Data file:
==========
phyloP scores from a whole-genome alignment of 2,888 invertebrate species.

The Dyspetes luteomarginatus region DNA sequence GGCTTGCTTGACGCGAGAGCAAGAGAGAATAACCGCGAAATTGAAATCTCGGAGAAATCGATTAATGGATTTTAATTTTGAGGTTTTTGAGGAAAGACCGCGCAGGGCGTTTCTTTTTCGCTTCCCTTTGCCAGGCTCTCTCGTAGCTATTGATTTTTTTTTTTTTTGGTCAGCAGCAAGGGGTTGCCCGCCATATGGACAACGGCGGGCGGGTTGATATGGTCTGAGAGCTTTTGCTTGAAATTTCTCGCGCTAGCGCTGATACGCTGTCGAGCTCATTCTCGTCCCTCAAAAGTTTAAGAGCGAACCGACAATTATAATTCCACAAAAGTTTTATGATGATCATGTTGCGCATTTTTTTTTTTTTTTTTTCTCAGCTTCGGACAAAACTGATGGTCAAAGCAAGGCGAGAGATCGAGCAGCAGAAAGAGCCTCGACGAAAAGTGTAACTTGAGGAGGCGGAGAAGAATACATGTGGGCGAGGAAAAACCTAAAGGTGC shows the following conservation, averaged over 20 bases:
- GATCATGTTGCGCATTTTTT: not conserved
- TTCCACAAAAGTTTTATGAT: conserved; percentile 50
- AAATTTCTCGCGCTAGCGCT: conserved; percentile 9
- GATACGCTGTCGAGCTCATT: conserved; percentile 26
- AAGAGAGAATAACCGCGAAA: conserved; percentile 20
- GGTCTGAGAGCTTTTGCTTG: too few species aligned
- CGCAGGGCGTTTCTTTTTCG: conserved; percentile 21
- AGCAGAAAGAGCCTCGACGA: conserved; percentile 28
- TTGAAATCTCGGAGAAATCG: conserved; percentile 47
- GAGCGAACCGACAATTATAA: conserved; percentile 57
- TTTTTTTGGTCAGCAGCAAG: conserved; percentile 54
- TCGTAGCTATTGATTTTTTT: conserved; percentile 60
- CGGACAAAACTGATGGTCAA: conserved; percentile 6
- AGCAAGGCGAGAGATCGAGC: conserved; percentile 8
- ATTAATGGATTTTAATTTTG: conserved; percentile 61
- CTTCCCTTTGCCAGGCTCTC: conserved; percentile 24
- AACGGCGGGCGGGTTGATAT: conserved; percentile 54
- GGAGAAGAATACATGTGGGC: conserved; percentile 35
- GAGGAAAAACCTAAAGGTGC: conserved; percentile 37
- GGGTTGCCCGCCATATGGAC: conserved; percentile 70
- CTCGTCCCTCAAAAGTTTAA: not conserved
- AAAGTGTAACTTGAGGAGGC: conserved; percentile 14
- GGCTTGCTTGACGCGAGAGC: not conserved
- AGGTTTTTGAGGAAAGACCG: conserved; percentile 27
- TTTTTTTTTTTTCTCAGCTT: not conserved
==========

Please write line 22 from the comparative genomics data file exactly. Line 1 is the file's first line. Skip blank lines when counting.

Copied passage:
- GGGTTGCCCGCCATATGGAC: conserved; percentile 70